If you don't have a proper bakestone, you can still make Welsh cakes. Just use a heavy-bottomed griddle, skillet or frying pan instead.
My Mam's Welsh Cakes Recipe
- 8 ounces / 225 grams self-raising flour
- 1 teaspoon salt (optional)
- 1/2 teaspoon mixed spice (optional)
- 4 ounces / 110 grams butter or margarine
- 3 ounces / 75grams caster sugar
- 3 ounces / 75 grams currants
- raisins or sultanas (or a mixture)
- 1 medium egg
- A little milk
- Oil or fat to grease the bakestone (griddle) or pan
- Caster sugar for garnish
- Sieve flour into a large mixing bowl.
- Rub in butter/margarine until the mixture looks like fine breadcrumbs.
- Stir in the caster sugar, dried fruit, mixed spice and salt (if used).
- In a separate bowl or jug, beat the egg lightly.
- Stir the beaten egg into the flour mixture to form a soft dough. Gradually add milk a little at a time if the mixture is too dry.
- Using a rolling pin, roll the mixture out onto a floured board to a thickness of about 1/4 inch (5mm).
- Cut into rounds about 2.5 to 3 inches (6 to 7cm) diameter using a fluted pastry/biscuit cutter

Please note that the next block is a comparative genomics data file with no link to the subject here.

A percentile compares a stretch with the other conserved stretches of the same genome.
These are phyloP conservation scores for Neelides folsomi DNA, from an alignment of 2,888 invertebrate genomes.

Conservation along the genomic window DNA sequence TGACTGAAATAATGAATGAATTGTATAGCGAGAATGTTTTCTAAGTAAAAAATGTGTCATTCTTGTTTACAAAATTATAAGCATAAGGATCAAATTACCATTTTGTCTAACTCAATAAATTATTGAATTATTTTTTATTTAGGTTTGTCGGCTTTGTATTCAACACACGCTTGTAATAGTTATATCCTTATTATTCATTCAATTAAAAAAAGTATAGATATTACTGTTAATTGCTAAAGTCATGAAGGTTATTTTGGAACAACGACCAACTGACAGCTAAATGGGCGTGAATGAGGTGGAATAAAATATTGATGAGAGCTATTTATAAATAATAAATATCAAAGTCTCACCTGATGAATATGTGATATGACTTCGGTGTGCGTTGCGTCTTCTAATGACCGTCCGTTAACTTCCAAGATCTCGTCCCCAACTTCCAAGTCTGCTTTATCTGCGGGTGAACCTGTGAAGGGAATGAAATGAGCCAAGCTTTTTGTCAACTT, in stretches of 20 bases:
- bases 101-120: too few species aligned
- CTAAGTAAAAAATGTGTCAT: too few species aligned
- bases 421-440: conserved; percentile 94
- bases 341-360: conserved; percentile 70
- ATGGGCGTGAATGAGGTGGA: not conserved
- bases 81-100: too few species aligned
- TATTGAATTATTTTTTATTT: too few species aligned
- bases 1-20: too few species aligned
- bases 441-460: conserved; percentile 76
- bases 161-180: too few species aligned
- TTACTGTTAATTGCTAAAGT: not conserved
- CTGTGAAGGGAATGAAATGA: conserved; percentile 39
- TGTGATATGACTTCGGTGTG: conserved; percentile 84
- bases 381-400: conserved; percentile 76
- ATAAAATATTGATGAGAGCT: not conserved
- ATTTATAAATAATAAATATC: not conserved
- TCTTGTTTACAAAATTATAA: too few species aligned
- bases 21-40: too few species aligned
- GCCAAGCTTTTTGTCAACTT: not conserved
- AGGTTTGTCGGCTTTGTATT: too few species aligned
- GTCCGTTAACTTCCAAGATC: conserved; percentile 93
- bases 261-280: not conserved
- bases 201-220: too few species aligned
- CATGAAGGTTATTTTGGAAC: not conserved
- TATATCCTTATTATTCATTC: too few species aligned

- Lightly grease the bakestone (or you can use a flat griddle, pan or skillet with a heavy base if you don't have a bakestone) and allow to heat up gently for a few minutes.
- Using a fish slice or pallet knife, carefully place the Welsh Cakes one at a time onto the hot cooking surface.
- Cook for about 3 minutes each side, or until they are golden brown.
- Remove from the pan or griddle using a pallet knife or fish slice, place on a cooling rack and sprinkle with sugar while the cakes are still hot.
- Serve hot or cold. Welsh cakes can be eaten plain or split and spread with jam/butter/honey etc.
Conversion Tool: British Weights and Measures
If you're not familiar with British weights and measures, here's how to convert them:
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Video: Margaret John Makes Welsh Cakes
The late actress Margaret John (who played Doris on the TV comedy series Gavin & Stacey) talks about her childhood and demonstrates how to make Welsh cakes!
Video: Grandma Betty's Recipe for Welsh Cakes
Watch 90-year-old Betty demonstrate how to make Welsh cakes. She's an expert, having made over 200,000 of them over her lifetime!
Fancy trying some more traditional Welsh recipes?
Welsh Heritage Food and Cooking contains more than 75 recipes for traditional Welsh dishes in an easy-to-follow format. It is beautifully illustrated with full-colour photographs.
© 2009 LouiseKirkpatrick